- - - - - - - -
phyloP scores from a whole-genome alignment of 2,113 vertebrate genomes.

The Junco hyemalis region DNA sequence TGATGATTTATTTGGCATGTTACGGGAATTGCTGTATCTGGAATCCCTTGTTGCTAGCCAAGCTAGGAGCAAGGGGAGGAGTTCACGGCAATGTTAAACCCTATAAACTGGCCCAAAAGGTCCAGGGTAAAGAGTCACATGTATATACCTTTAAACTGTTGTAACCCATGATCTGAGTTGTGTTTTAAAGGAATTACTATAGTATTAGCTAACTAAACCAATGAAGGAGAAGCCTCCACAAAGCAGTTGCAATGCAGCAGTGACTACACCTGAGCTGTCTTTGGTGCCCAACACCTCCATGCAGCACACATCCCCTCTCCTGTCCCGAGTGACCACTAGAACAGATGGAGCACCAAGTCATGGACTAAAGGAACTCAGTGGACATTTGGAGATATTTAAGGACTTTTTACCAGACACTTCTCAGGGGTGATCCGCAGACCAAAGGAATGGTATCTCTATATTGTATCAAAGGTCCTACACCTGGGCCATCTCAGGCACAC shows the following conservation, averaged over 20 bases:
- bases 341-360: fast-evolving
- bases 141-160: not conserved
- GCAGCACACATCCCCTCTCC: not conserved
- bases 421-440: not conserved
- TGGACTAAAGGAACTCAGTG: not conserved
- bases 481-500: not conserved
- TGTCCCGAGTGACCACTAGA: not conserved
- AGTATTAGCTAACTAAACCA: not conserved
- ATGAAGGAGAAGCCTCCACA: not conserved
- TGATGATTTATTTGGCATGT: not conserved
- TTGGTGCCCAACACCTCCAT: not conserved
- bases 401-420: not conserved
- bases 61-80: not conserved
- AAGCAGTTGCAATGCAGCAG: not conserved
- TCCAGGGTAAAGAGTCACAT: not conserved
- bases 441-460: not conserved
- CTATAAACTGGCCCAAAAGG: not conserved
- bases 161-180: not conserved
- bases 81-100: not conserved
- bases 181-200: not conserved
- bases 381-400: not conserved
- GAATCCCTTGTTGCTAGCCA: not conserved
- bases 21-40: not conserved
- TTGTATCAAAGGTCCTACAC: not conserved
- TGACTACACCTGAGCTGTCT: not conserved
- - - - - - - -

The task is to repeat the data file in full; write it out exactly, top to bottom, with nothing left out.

phyloP scores from a whole-genome alignment of 2,113 vertebrate genomes.

The Junco hyemalis region DNA sequence TGATGATTTATTTGGCATGTTACGGGAATTGCTGTATCTGGAATCCCTTGTTGCTAGCCAAGCTAGGAGCAAGGGGAGGAGTTCACGGCAATGTTAAACCCTATAAACTGGCCCAAAAGGTCCAGGGTAAAGAGTCACATGTATATACCTTTAAACTGTTGTAACCCATGATCTGAGTTGTGTTTTAAAGGAATTACTATAGTATTAGCTAACTAAACCAATGAAGGAGAAGCCTCCACAAAGCAGTTGCAATGCAGCAGTGACTACACCTGAGCTGTCTTTGGTGCCCAACACCTCCATGCAGCACACATCCCCTCTCCTGTCCCGAGTGACCACTAGAACAGATGGAGCACCAAGTCATGGACTAAAGGAACTCAGTGGACATTTGGAGATATTTAAGGACTTTTTACCAGACACTTCTCAGGGGTGATCCGCAGACCAAAGGAATGGTATCTCTATATTGTATCAAAGGTCCTACACCTGGGCCATCTCAGGCACAC shows the following conservation, averaged over 20 bases:
- bases 341-360: fast-evolving
- bases 141-160: not conserved
- GCAGCACACATCCCCTCTCC: not conserved
- bases 421-440: not conserved
- TGGACTAAAGGAACTCAGTG: not conserved
- bases 481-500: not conserved
- TGTCCCGAGTGACCACTAGA: not conserved
- AGTATTAGCTAACTAAACCA: not conserved
- ATGAAGGAGAAGCCTCCACA: not conserved
- TGATGATTTATTTGGCATGT: not conserved
- TTGGTGCCCAACACCTCCAT: not conserved
- bases 401-420: not conserved
- bases 61-80: not conserved
- AAGCAGTTGCAATGCAGCAG: not conserved
- TCCAGGGTAAAGAGTCACAT: not conserved
- bases 441-460: not conserved
- CTATAAACTGGCCCAAAAGG: not conserved
- bases 161-180: not conserved
- bases 81-100: not conserved
- bases 181-200: not conserved
- bases 381-400: not conserved
- GAATCCCTTGTTGCTAGCCA: not conserved
- bases 21-40: not conserved
- TTGTATCAAAGGTCCTACAC: not conserved
- TGACTACACCTGAGCTGTCT: not conserved